It has often been said to me by clients “I can’t control my anger and it hurts the people I love”. Out of control anger is out of control fear or Anxiety. Everyone has some Anxiety. If it weren’t for Anxiety you would forget to look before you crossed the road. If you imagine your Anxiety score as rating between 0 and 100 then 10 would likely be the lowest you would be, unless you’re dead or in a coma. In moderation Anxiety is a good thing as it helps protect us from harm. If you’re crossing the road and a bus is coming towards you, you don’t have to stop and think “what should I do”, chemicals in your brain react in a split second, your “flight/fight/freeze” instinct triggers and you hopefully get out of the way. However, some people who have had a lot of trauma in their past freeze also at additional times of perceived danger.
Our brain is very powerful and always believes it is working in our best interest, but sometimes the processes become a little crazy - not us, the processes in our brain. It has been proven using MRI machines in many research studies that the amygdala, an almond shaped part of the brain towards the back, controls and releases stress chemicals when we have a thought that we may be in some danger, real or imagined (see the end of the book for resources or my website freemindspsychology.com.au).
The fact that our brains haven't evolved much in thousands of years means that the chemical signal for "Help! A lion is chasing me, I'm about to die” is the same as "I just opened a huge bill I didn't budget for, I'm in trouble!". It's just the volume of chemicals that is different. But why do some people cope, and others fall apart? The answer has to do with our past experiences and our coping skills. Our brains have a protective system call a Set Point which works to keep us safe by bringing levels of chemicals that have risen abnormally high back down to the base line. If you think of the range of these chemicals as going from zero to a hundred, no-one is ever zero, baseline is about ten. As stated previously we need some Anxiety.
The trouble for some people is that if they have had traumatic events in their life, and we all have. Traumatic experiences, abusive experiences or abusive interactions are in this book defined as "Any interaction that is less than nurturing". Everyone reacts to situations or interactions differently depending on their past experiences and their beliefs about themselves and the world.
In today's world the trauma or upset which causes elevated levels of stress Hormones doesn't immediately decrease. Depending on the cause it could take weeks or months. This can result in a resetting of the set point, perhaps to 40 or 50, depending on what is happening, and you stay there because the stress has gone on for so long. Research cited by Neuroscientist Dr Sara Lazar, in her TEDx talk on meditation and how it can change brain structure, found that stress enlarges the Amygdala and it stays enlarged unless you do something to reverse it. As time goes on and you experience more stressors, your resting set point has crept up to 90 even though you think you're calm. The web address is in the Resources section.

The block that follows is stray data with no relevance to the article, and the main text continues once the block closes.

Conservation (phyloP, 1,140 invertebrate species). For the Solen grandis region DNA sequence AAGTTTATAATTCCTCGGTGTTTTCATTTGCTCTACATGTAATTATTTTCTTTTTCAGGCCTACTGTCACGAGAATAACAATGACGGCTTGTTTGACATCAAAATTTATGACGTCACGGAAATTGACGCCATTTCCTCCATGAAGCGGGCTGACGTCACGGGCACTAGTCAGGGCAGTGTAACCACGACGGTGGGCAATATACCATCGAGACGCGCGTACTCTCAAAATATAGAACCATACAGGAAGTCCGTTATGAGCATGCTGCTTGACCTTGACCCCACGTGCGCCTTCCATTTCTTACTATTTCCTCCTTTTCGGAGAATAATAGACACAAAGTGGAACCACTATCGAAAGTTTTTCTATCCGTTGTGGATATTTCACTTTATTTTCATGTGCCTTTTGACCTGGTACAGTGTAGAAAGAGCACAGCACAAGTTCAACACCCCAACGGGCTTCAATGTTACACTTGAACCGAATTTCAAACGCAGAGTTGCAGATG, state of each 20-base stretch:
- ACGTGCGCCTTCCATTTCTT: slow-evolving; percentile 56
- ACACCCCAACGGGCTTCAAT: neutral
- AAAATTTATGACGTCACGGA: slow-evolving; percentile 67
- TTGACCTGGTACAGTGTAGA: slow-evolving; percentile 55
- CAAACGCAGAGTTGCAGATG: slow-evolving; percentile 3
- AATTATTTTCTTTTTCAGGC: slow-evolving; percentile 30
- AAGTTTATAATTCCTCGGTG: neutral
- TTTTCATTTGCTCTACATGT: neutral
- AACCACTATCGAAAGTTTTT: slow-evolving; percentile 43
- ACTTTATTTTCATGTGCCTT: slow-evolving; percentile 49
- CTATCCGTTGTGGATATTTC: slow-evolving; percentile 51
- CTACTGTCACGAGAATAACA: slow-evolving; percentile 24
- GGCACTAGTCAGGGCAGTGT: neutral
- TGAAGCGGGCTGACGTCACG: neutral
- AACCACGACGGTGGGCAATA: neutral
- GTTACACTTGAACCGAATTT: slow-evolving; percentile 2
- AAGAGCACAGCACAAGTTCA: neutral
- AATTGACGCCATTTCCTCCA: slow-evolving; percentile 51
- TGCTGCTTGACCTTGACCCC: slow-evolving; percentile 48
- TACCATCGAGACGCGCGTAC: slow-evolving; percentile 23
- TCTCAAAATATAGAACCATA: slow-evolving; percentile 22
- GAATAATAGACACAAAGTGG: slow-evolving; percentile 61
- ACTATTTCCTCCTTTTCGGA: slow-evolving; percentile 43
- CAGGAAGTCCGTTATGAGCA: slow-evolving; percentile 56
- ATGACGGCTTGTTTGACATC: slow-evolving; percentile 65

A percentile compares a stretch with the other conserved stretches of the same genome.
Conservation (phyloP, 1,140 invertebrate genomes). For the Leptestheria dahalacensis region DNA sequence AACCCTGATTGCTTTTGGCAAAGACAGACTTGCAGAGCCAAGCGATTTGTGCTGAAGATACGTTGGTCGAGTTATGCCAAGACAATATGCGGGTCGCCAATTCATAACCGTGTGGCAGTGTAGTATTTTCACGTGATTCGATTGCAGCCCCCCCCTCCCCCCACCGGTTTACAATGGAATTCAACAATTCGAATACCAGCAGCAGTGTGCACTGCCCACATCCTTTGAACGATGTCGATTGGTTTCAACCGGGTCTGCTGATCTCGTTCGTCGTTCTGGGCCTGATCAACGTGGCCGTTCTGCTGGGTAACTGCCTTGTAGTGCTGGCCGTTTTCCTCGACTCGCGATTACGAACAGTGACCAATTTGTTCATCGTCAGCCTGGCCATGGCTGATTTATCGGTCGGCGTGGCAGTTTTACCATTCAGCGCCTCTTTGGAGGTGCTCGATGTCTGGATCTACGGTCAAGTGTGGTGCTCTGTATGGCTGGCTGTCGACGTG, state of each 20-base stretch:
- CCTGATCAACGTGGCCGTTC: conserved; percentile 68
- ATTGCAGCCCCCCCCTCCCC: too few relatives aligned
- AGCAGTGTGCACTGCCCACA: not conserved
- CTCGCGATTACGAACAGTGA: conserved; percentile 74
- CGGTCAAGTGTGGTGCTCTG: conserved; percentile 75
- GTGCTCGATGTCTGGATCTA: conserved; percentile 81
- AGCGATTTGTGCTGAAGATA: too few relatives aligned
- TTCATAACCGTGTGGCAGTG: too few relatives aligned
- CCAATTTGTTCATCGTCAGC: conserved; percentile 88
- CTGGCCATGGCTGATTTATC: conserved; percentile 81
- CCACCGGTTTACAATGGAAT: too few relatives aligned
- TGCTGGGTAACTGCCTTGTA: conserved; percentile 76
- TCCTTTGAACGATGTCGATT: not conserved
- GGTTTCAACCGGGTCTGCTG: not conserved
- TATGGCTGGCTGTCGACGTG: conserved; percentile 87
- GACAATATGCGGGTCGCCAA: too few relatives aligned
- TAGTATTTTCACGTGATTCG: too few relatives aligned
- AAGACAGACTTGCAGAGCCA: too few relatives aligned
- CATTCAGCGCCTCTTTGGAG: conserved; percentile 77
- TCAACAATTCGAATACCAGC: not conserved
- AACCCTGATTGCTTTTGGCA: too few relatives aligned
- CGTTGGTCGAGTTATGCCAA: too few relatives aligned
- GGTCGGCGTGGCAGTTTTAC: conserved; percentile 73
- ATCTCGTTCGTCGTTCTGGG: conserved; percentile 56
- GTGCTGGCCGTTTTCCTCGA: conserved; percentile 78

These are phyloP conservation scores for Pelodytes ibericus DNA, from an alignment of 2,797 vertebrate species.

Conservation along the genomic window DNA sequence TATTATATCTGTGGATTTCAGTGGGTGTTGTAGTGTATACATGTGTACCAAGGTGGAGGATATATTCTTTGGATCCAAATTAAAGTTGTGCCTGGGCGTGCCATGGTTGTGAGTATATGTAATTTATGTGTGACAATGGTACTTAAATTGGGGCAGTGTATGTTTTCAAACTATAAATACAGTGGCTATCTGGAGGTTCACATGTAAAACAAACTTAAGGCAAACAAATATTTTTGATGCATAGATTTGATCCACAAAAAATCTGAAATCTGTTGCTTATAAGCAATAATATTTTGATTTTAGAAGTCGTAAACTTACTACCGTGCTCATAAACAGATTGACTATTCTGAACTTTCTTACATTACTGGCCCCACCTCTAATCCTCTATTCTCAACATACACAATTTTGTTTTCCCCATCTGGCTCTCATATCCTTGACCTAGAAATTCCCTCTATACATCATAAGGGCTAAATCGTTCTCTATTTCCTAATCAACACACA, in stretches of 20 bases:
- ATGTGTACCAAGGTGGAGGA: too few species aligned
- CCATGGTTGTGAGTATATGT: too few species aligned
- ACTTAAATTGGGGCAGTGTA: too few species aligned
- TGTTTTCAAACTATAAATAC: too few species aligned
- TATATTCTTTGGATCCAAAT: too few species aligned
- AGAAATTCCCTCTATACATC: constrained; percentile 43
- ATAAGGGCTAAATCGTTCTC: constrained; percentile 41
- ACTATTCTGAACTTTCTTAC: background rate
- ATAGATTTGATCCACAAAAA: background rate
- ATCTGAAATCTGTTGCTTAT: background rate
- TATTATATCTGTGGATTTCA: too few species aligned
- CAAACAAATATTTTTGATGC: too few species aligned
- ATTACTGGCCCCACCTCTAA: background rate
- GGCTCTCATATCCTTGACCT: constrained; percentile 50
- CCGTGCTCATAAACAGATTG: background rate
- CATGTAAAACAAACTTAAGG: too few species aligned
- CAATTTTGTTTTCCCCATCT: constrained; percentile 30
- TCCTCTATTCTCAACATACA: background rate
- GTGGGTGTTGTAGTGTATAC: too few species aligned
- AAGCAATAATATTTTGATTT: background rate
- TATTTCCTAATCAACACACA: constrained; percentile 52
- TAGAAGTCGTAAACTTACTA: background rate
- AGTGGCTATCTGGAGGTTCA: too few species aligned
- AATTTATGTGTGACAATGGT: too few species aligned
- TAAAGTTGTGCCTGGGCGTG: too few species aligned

Once this happens even an upset such as "I can't find my car keys" or “someone’s given me a strange look” is enough to send our stress levels up to 100. 100 for the Amygdala is “panic stations!”, “serious danger!”, “something bad is happening!”. The flight/fight response is activated, and we react by yelling and screaming, crying, shutting down, running away or any number of other extreme responses which later, when we have calmed down, seems like an overreaction. This explains why we can have meltdowns even when we want to be calm and then we beat ourselves up later for reacting the way we did.
If Anxiety extends for too long it can also cause physical problems. A physical result of stress is that it causes blood that is not absolutely necessary to keep our internal organs functioning to be sent to the muscles needed for the flight/fight/freeze response. This has the effect of shutting down the digestive system so that we don’t feel hungry. If we don’t eat for a while or miss too many meals, our brain starts to complain. The brain uses about 80% of the glucose in the body to keep it functioning, so it sends the message “I NEED SUGAR”. We then tend to grab something that turns into sugar in our body quickly such as bread, biscuits or junk food. So, then our brain relaxes for a moment because it’s been fed. But, because these foods are so addictive, we don’t just eat the right amount, we eat the whole packet. As the brain has become overloaded with sugar it tries to compensate by creating extra insulin. The insulin copes so well that we end up feeling like we need more sugar. This can be the start of Insulin Resistance which can be the precursor to Diabetes. I usually suggest to clients that if they find this is happening to them to eat some sort of protein instead of carbohydrate as protein gets absorbed slowly so stops the cycle of sugar spikes and lows.
The good news is there are processes that can change brain chemistry, so we can better cope with stress and Anxiety and rewire our brains.